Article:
Real-time App Software for Monitoring Membrane Filtration Plants
Gea introduced the intelligent software solution Gea Smart Filtration for membrane filtration plants at a recently held beverage and liquid food industry trade show. The software monitors the plant status remotely via app and makes use of cloud connectivity and real-time analytics to increase plant availability and performance. One of the company’s customers Seagarden, a supplier of fish-based ingredients in Norway, has also invested in a Gea membrane filtration plant that will be connected via app in the future.
Gea Smart Filtration monitors membrane filtration systems in real time and visualizes the status on a digital dashboard. The goal is to extend the useful life of the membrane and enable customers to prevent failures and product loss. Plant performance data is stored in the cloud and helps condition monitoring extend the life cycle of the filtration equipment ensuring continuous high productivity, states the company.
In phase 1, launched recently at the event, the software will serve as an overview and service planning tool. In the following two development phases, it will increasingly become a digital forecasting tool that independently analyzes Big Data and proposes consumption optimization options, adds the firm.
Faster response and predictive maintenance
Usually, filtration times or CIP cycles in preventive maintenance schedules determine when to replace the membranes. However, if the filtration process is not controlled within tight tolerances, the separation performance of the membranes with large pore sizes will deteriorate. In addition, the high throughput rates needed in crossflow processes could damage shear-sensitive materials, shares the firm.
Another example is fouling on the membranes that lowers the permeate flux. Plant operators would then be faced with expensive cleaning and regeneration processes for secondary waste. The company developed the software to eliminate this problem for its customers. All technical parameters, process and mechanical design, hygiene criteria and, of course, the organic raw materials are integrated into the monitoring system. Potential problems in the membrane plant can then be detected in real time and very clearly before they lead to malfunctions, mentions the company.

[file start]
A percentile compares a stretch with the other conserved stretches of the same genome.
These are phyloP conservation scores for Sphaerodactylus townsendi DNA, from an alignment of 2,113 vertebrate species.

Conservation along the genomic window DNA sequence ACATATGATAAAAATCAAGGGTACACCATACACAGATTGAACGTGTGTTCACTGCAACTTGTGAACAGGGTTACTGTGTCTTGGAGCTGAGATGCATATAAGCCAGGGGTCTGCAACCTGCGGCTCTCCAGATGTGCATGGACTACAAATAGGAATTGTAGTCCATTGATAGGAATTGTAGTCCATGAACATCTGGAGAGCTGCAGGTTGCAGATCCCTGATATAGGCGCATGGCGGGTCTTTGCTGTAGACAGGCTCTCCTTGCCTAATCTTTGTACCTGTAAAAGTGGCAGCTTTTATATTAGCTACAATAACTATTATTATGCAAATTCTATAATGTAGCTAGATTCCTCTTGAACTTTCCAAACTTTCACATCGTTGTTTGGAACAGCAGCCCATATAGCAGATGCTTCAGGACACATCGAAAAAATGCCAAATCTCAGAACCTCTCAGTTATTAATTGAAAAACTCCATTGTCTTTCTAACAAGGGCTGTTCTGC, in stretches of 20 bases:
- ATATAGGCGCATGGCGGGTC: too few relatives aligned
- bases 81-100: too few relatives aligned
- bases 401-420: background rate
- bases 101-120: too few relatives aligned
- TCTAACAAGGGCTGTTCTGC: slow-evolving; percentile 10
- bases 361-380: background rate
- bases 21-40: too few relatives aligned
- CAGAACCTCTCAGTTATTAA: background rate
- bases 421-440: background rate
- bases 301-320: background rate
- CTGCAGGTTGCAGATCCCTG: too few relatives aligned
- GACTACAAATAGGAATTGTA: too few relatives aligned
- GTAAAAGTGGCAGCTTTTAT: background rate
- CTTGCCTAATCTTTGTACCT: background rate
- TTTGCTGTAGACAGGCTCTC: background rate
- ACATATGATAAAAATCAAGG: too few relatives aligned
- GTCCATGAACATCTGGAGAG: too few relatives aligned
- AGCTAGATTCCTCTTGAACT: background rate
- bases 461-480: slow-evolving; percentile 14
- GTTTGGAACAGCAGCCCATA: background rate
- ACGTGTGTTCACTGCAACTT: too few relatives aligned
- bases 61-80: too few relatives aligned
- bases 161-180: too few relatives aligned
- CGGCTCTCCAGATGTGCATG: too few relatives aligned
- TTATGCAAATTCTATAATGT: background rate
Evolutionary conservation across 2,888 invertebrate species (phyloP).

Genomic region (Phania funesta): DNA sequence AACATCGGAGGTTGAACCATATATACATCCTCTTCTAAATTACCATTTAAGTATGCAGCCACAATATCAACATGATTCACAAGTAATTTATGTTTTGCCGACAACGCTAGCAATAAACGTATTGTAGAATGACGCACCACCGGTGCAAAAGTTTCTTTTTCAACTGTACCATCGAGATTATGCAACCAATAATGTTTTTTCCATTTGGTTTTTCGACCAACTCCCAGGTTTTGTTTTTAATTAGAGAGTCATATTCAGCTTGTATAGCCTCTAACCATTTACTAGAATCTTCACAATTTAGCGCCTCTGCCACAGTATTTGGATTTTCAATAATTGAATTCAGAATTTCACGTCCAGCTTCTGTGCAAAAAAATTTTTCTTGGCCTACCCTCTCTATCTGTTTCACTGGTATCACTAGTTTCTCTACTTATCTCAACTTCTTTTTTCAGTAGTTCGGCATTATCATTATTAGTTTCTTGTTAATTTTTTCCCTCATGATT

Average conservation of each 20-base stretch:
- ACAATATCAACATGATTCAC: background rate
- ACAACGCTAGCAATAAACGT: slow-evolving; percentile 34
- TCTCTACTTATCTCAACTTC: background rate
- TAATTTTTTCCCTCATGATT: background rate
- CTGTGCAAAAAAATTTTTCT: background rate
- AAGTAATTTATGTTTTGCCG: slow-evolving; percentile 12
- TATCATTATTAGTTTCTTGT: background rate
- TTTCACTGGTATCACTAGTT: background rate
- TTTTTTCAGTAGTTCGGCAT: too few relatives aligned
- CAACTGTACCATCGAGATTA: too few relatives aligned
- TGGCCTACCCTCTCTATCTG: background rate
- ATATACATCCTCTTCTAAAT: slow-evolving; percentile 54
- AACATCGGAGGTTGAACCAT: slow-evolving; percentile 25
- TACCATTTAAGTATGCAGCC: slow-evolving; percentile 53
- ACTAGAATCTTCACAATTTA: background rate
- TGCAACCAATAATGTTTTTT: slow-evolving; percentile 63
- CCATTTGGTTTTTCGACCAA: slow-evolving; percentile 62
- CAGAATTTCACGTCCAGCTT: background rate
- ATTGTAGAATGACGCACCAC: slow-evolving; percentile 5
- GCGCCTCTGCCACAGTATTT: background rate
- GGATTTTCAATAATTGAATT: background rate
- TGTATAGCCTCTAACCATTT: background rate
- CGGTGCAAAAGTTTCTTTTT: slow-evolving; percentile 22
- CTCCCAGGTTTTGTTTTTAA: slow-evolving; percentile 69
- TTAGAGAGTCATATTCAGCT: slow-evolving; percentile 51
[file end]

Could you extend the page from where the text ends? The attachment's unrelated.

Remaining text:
50 percent less cleaning water for membrane filtration
Incorporated into the digital system are two membrane plant-specific technical applications that halve the amount of water needed to flush out the cleaning media. These too are currently undergoing numerous customer tests very successfully. The principle: While the plant is being cleaned, sensors constantly evaluate the water’s permeate quality and terminate the process as soon as the appropriate hygiene level is reached, instead of scheduling a predefined plant cleaning cycle.
Test results show that the smartfiltration Flush also benefits the CIP system as a whole: Since piping dimensions are based on water volume, the new tool facilitates a more compact CIP design. This is complemented by new, particularly efficient CIP software: Gea smartfiltration CIP means that the pumps are operated in a pulsating rather than continuous mode. As a result, they consume 50 to 60 percent less power during the CIP process, concludes the firm.